Previously on Outlander: Claire interfered in the relationship between Mary and Alex Randall but was then able to save Mary from the clutches of the Duke of Sandringham, so I guess they’re moving towards being even.
We’re just a few days from the Battle of Culloden (and, we later learn, Black Jack’s death, so, sad yay?). While Jamie’s rushing around trying to 1) prevent the battle (since the men are starving and dispirited) and, when that doesn’t work, 2) gathering as much intelligence on the British as he can in order to try and turn the tide at the last moment, Claire’s being tasked with easing a couple of people out of this world.
First up: Colum, who has travelled a very long way to ask Claire for an assisted suicide. He also tells her that Geillis Duncan was allowed to live long enough to deliver her son, and that the boy is being raised by some MacKenzie relatives. Claire gives him some yellow jasmine, for when he’s ready, but first Colum has some unpleasant family housekeeping to do. He calls Dougal and Jamie to his bedside and tells them he wants his son to be the next laird, under a guardianship. And that guardian shall be…Jamie. Dougal’s pretty upset to be passed over so conspicuously, especially since the boy is actually his son, but Colum’s sensible enough to know that Dougal would make a lousy guardian laird, so the situation stands. Dougal goes to his brother one last time, looking for some closure on their difficult relationship, but before he can fully get it, Colum takes the yellow jasmine and quietly dies. Dougal embraces him and weeps.
Second: poor, poor Alex Randall, whose TB is catching up with him, but at least he got to be happy with Mary for a little while. She, having tired of being passed from one odious fiance to another, has run away from her family and joined Alex up north, where he briefly held a job before his health collapsed entirely. Claire finds the girl at the apothecary shop, buying a lot of laudanum, and Mary gives her some well-deserved attitude for claiming to be a friend but undermining Mary’s and Alex’s relationship back in Paris. Mary, sensibly, is not angry enough to keep Claire from tending to Alex. Mary’s a bit frantic to have him better, because she loves him, and also, she’s pregnant.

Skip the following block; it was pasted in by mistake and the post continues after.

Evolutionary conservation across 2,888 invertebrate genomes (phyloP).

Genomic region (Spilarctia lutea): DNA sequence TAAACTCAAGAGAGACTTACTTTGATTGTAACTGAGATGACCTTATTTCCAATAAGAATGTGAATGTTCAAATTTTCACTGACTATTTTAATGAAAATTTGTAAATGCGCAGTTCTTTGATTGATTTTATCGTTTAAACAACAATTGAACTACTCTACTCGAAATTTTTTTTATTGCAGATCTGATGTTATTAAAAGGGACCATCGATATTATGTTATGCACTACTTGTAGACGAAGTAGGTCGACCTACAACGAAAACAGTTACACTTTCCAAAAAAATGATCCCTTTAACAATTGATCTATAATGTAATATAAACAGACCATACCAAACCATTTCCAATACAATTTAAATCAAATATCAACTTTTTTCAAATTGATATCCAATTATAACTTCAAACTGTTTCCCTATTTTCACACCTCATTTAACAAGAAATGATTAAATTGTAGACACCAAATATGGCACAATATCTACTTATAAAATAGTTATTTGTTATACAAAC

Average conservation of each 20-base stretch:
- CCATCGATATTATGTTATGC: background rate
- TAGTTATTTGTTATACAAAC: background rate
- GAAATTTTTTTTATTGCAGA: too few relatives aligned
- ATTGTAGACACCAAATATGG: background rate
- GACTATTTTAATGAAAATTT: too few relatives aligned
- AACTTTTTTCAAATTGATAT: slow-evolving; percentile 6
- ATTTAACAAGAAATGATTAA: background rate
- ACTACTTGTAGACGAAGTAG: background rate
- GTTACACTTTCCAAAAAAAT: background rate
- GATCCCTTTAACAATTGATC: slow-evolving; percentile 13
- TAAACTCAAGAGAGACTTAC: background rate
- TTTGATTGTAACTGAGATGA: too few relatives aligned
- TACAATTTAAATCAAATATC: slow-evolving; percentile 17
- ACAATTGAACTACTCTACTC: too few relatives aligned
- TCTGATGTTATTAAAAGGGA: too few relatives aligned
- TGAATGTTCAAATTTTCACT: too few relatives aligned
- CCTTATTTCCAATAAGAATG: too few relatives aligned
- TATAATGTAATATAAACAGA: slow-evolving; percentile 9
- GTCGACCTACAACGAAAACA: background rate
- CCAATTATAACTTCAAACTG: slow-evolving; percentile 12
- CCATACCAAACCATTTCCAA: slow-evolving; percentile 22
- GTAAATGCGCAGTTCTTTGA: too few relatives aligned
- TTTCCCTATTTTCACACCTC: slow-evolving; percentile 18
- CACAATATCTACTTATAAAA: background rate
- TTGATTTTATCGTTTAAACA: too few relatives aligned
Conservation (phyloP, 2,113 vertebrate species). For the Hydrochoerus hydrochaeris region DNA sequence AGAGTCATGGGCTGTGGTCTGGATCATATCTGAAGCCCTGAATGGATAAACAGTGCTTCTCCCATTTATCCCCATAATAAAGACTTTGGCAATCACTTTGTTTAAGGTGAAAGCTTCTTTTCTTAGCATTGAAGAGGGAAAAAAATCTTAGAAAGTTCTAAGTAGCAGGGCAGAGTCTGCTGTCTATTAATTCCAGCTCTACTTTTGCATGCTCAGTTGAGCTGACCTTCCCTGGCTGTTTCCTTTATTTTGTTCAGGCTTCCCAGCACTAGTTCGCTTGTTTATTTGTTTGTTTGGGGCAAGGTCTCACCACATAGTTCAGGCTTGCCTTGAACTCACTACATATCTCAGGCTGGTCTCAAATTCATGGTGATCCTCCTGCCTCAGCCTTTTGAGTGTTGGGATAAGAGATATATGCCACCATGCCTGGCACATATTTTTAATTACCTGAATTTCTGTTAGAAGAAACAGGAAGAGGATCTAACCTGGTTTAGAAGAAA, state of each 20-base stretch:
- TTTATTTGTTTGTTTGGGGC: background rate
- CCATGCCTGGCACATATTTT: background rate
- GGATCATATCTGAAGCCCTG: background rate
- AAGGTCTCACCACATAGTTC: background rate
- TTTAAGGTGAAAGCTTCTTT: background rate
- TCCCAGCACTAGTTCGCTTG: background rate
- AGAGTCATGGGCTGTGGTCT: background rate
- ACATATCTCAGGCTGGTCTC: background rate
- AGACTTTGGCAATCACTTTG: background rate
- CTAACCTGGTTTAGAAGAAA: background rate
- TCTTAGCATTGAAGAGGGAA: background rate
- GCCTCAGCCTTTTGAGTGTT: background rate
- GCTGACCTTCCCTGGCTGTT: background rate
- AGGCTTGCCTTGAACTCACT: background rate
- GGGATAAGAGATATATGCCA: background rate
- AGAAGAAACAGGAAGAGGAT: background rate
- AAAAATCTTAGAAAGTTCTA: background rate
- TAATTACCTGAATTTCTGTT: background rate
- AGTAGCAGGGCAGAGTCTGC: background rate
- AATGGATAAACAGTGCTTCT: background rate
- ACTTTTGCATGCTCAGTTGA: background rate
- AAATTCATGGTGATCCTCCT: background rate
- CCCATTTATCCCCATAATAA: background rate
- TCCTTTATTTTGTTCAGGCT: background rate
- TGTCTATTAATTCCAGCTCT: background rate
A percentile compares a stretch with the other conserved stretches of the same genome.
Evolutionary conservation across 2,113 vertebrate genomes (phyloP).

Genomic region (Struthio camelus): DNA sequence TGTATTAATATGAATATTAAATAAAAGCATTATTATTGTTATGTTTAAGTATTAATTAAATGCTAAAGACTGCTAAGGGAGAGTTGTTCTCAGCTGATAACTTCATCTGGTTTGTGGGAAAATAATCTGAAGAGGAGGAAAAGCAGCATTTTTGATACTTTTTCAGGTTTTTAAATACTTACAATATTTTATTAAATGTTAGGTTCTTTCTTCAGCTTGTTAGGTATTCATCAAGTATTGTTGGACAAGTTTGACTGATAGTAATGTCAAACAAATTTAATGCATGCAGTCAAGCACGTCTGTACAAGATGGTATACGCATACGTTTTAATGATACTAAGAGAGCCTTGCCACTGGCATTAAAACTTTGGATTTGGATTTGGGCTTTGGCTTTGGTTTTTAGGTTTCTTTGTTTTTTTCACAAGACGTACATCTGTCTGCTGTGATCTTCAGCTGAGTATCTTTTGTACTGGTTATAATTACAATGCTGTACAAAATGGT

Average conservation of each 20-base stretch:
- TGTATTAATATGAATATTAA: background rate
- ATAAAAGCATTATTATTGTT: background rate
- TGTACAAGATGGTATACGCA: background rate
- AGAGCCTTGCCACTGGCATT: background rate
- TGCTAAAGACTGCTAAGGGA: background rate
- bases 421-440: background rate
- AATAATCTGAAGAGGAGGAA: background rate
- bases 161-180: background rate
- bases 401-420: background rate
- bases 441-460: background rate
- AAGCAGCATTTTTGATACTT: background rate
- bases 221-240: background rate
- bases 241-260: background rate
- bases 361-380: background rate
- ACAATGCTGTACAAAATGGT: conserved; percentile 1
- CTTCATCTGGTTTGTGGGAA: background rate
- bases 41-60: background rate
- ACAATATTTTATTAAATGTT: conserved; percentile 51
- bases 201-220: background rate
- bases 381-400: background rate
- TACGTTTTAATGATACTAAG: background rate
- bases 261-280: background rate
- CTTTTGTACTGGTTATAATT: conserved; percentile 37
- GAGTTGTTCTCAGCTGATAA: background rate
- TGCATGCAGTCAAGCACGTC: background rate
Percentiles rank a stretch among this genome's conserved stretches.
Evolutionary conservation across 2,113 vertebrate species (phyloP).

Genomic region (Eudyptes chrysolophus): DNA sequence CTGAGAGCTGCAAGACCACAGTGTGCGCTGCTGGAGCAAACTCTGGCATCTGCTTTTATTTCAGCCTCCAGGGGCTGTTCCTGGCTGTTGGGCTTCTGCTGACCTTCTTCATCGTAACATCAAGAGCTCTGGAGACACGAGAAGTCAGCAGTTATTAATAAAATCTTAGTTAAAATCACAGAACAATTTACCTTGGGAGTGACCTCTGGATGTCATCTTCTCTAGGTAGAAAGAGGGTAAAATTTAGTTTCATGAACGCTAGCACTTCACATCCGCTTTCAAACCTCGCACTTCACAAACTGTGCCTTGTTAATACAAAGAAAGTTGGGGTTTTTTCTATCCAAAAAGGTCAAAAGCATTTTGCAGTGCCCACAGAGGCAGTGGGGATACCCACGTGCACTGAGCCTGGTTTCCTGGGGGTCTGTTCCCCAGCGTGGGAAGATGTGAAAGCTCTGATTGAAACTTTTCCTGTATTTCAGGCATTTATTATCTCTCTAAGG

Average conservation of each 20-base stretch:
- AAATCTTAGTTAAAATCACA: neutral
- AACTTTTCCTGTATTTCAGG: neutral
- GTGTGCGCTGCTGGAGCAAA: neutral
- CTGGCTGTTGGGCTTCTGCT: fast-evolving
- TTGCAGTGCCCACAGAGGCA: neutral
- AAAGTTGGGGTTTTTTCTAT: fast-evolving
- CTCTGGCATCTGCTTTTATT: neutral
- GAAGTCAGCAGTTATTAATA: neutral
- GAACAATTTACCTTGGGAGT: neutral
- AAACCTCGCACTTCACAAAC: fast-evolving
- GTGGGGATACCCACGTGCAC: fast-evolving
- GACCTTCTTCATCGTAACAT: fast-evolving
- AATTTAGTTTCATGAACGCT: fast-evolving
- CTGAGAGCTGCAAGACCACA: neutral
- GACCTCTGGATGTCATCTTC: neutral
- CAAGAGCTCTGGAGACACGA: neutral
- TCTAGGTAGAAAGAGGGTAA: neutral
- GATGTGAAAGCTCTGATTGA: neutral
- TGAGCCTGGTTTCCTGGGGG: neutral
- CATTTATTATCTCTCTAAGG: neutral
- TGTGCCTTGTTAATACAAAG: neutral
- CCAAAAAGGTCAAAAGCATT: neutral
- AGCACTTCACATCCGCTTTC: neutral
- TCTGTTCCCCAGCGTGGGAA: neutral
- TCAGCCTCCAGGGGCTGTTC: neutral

Also concerned about Alex: his brother Jack, whose tenderness towards the dying man almost makes you forget he’s a horrible monster. Almost.
Like Colum, Alex has one last request for his brother: that Jack marry Mary so her child will have the Randall name and a father. Jack argues that Alex could just marry her and give the kid the name, and he promises to look after the young Widow Randall, but he and Claire both know that Jack’s time is nearly up, and who’ll take care of this young woman and her child after Jack’s gone? If Mary’s Jack’s wife, she’ll at least be entitled to his pension. So it’s a decent plan except for the part that it means poor Mary has to marry Jack frigging Randall, something that would make any sensible person go:
The prospect horrifies both Jamie and Murtagh. So these two men, who barely even know Mary, have more sympathy and compassion for Mary than Claire ever did when she was offering her up as a sacrificial lamb in Paris because ‘Fraaaaaank must liiiiiiive!’ Murtagh, in fact, is so gobsmacked he offers to marry the girl himself, but Claire talks him out of it. So, Mary is married to the guy who was supposed to be her brother-in-law, and shortly after that, Alex dies. Channeling his grief into complete rage, Randall jumps onto the bed and beats the absolute shit out of his brother’s corpse, right in front of Claire and Mary. Enjoy your honeymoon, Mary!
Before Alex expired, Claire managed to wrangle a deal out of Jack: she’d tend to his brother in his final hours if Jack told her where the British were encamped.
Jack: Wow, you’re exploiting this young man’s extreme pain to extract information out of me? That’s extraordinarily disgusting and unspeakably selfish. I like it!
He tells her where they’re encamped, adding that the soldiers will be having a party for the Duke of Sunderland’s birthday in a few days. Jamie suggests a nighttime attack George-Washington-Crossing-the-Delaware-on-Christmas-Eve-style, while the soldiers are all befuddled from the party. Charles loves the idea, but then, worthless moron that he is, Charles and his men get lost while riding to meet up with Jamie and the rest of the forces, and decide this whole thing will be too much of a hassle, so they turn back and decide to wait for daylight, when it’ll be nice and bright and those British soldiers will be rested, for their battle to commence. So, Culloden is on.